Wynne announcement on safety cameras, lower speeds in school zones: McKenney, Leiper
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This morning, Ontario’s Premier Kathleen Wynne announced that the provincial government will introduce legislation to allow cities to use speed cameras and reduce speed limits in school zones. Councillors Catherine McKenney (Somerset) and Jeff Leiper (Kitchissippi) applaud this intiative, which reflects a longstanding desire on the part of residents of both wards for safer streets.
At the Transportation Committee of City Council in May, both McKenney and Leiper appealed to colleagues to support safety cameras as an important tool in reducing speed in the vicinity of schools and in residential neighbourhoods. Intensification and increasing congestion are leading to more aggressive driving, and automated tools combined with lower speed limits will help address this problem.
“Speeding and aggressive and distracted driving are continued problems in downtown wards,” said McKenney. “The toll in deaths, injuries and reduced quality of life of these behaviours is unacceptable. The announcement this morning by Premier Wynne is a good first step in ensuring the safety of pedestrians and cyclists. As the Vice-Chair of the Transportation Committee, I am committed to ensuring the City of Ottawa takes advantage of these new tools.”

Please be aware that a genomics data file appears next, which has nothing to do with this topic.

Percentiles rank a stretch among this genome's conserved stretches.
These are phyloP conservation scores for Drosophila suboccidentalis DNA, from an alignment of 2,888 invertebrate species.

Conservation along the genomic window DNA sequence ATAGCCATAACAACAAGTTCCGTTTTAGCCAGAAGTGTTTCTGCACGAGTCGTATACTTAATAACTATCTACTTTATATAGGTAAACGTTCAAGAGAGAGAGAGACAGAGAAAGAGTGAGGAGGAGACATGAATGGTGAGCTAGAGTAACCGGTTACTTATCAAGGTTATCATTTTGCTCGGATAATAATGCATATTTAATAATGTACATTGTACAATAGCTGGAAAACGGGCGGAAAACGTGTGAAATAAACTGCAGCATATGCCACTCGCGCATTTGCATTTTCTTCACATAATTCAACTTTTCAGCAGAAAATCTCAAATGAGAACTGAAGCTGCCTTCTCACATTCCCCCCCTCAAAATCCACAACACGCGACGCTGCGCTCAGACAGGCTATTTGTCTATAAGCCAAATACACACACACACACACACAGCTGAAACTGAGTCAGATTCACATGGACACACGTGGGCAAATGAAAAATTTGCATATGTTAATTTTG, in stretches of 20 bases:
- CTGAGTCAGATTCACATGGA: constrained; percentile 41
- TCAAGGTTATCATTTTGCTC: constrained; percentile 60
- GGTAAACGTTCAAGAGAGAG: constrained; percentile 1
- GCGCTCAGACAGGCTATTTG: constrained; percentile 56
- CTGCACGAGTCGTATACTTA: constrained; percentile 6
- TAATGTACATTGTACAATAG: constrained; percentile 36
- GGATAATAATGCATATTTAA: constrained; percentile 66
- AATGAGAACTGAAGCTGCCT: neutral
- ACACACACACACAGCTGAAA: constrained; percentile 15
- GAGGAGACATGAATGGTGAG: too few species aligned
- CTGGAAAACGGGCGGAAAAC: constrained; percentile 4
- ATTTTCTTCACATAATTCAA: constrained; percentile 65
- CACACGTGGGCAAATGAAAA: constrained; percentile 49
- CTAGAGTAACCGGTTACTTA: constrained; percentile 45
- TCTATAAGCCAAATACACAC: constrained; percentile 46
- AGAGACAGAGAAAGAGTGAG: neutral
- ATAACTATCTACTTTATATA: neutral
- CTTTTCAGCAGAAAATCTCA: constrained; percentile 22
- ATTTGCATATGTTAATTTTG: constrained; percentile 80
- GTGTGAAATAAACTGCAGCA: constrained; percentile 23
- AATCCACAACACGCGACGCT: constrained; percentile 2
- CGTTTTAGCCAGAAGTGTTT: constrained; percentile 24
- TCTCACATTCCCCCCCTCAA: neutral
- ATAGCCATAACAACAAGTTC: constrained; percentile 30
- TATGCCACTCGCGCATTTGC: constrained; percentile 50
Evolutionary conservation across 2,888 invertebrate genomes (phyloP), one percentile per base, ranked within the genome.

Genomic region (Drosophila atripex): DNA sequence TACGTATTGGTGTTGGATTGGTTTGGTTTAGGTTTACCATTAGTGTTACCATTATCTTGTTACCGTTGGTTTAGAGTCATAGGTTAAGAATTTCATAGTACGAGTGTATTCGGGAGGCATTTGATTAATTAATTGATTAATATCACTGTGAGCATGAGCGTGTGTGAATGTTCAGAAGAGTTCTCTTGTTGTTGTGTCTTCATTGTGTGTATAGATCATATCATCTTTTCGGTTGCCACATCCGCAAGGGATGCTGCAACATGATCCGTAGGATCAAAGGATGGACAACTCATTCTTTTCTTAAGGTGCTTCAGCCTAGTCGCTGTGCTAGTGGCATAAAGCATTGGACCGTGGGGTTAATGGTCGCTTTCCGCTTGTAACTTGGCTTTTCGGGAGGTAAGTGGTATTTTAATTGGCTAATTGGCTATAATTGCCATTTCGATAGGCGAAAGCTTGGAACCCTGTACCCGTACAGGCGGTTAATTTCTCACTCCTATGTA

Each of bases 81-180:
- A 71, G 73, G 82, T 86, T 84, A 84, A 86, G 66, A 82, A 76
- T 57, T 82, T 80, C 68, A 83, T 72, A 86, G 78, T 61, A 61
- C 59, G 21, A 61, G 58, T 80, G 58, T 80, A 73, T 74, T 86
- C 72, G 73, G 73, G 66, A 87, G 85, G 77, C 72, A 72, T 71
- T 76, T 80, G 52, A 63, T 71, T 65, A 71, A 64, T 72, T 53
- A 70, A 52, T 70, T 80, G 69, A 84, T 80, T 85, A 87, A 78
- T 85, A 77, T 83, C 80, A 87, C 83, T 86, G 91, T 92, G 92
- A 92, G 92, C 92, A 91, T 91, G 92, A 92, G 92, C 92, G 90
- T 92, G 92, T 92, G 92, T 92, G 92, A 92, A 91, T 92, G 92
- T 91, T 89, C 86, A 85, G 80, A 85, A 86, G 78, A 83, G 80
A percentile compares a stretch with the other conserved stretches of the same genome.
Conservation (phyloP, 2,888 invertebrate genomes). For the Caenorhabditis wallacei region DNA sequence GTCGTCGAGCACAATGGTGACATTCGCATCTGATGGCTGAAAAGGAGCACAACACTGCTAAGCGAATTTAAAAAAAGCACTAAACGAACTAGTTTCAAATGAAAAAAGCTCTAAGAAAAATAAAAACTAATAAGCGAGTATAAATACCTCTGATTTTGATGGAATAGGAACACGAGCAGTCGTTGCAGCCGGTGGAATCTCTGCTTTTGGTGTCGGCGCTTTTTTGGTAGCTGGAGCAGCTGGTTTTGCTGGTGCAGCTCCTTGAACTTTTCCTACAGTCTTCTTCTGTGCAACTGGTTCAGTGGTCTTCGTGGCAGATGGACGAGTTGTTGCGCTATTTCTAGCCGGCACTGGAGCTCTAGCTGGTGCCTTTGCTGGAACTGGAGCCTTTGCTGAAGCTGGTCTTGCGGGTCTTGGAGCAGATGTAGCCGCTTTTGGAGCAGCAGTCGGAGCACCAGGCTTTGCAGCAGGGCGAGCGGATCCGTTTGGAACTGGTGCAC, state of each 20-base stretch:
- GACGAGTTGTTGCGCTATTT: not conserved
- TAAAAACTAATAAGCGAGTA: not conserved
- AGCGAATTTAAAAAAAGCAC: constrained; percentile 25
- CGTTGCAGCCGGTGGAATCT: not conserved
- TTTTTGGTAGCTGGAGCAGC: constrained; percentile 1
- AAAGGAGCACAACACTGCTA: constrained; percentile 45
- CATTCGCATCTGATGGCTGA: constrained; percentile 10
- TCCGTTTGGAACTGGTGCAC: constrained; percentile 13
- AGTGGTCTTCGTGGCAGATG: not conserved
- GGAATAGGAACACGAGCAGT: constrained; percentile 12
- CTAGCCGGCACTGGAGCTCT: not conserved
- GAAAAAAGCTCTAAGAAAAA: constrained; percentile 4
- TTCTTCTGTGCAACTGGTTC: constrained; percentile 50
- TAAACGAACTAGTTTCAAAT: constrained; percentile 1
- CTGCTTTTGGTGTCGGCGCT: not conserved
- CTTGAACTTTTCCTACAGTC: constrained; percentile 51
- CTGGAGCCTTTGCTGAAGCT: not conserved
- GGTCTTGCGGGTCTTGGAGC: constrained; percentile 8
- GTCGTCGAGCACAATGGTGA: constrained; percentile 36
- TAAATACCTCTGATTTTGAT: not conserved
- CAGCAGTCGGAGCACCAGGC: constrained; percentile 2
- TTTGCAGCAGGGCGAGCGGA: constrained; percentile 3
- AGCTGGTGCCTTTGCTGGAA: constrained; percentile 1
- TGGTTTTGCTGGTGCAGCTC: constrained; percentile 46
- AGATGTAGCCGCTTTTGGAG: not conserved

“Cities need more tools to deal with growing pedestrian and cycling safety problems. The Government has clearly heard the call by many downtown Ottawa residents for measures to address residential, high-speed cut-through traffic. There is no excuse for speeding near schools, and tools such as safety cameras will help drive home that message,” said Leiper.
Both Councillors McKenney and Leiper are looking forward to reading the draft legislation to ensure that the new law will have the broadest possible application. “Speeding is often a problem on the boundaries of school zones. Our thrust will be to ensure children are safe from door-to-door,” said McKenney.
“The use of safety cameras continues to be contentious in some quarters. My commitment is to ensure that in the discussions to follow, residents will have a strong voice advocating for their use,” said Leiper.